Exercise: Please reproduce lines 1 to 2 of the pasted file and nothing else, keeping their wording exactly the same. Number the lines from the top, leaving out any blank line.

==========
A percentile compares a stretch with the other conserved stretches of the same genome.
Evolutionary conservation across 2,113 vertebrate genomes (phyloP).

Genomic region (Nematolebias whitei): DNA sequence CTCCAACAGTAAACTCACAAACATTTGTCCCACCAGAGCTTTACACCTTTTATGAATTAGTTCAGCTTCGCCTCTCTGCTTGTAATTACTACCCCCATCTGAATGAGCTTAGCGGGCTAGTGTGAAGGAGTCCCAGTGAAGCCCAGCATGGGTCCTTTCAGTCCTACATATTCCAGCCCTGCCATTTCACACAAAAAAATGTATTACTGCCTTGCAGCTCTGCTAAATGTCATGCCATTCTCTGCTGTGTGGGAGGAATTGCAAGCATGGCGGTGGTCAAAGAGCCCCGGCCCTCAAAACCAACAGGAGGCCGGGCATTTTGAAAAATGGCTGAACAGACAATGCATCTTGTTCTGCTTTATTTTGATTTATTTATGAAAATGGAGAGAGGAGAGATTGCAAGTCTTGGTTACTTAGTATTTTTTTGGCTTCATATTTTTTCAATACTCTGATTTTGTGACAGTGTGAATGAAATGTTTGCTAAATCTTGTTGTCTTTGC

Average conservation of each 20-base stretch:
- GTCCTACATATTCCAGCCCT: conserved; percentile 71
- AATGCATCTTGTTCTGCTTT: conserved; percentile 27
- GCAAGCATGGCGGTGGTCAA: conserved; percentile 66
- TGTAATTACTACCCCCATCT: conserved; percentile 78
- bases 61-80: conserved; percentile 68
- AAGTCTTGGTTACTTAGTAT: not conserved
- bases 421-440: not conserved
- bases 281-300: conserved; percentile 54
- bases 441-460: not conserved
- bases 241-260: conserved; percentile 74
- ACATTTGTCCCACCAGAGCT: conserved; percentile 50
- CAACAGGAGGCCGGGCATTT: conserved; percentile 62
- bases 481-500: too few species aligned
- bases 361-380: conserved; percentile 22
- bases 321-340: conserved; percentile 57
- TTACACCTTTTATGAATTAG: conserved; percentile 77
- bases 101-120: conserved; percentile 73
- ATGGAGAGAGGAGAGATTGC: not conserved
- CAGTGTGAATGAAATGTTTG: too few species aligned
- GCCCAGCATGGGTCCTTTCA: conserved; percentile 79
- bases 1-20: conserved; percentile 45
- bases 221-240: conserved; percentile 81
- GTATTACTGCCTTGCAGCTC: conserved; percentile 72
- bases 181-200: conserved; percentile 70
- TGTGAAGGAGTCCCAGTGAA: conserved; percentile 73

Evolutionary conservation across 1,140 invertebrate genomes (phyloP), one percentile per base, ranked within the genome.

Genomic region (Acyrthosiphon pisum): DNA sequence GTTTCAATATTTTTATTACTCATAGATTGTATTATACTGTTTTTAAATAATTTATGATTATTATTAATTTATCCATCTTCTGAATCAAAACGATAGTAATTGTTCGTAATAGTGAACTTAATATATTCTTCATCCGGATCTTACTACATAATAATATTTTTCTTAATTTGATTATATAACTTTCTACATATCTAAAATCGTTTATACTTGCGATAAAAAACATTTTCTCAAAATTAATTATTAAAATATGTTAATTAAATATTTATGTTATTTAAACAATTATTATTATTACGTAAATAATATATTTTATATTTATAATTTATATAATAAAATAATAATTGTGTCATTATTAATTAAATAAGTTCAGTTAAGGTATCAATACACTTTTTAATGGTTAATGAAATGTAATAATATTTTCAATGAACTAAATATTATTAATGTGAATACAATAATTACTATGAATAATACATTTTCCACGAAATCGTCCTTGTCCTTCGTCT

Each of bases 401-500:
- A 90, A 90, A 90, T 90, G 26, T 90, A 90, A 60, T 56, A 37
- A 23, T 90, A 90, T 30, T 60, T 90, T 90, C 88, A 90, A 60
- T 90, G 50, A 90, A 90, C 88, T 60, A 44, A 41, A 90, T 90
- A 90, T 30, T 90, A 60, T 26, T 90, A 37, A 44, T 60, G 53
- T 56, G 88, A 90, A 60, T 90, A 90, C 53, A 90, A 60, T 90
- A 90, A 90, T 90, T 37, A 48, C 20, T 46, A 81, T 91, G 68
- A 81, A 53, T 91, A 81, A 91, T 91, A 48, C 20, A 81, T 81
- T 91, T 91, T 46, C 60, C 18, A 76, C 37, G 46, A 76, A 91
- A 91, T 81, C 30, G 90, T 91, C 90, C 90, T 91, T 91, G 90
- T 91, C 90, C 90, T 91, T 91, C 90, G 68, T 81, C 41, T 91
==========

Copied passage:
A percentile compares a stretch with the other conserved stretches of the same genome.
Evolutionary conservation across 2,113 vertebrate genomes (phyloP).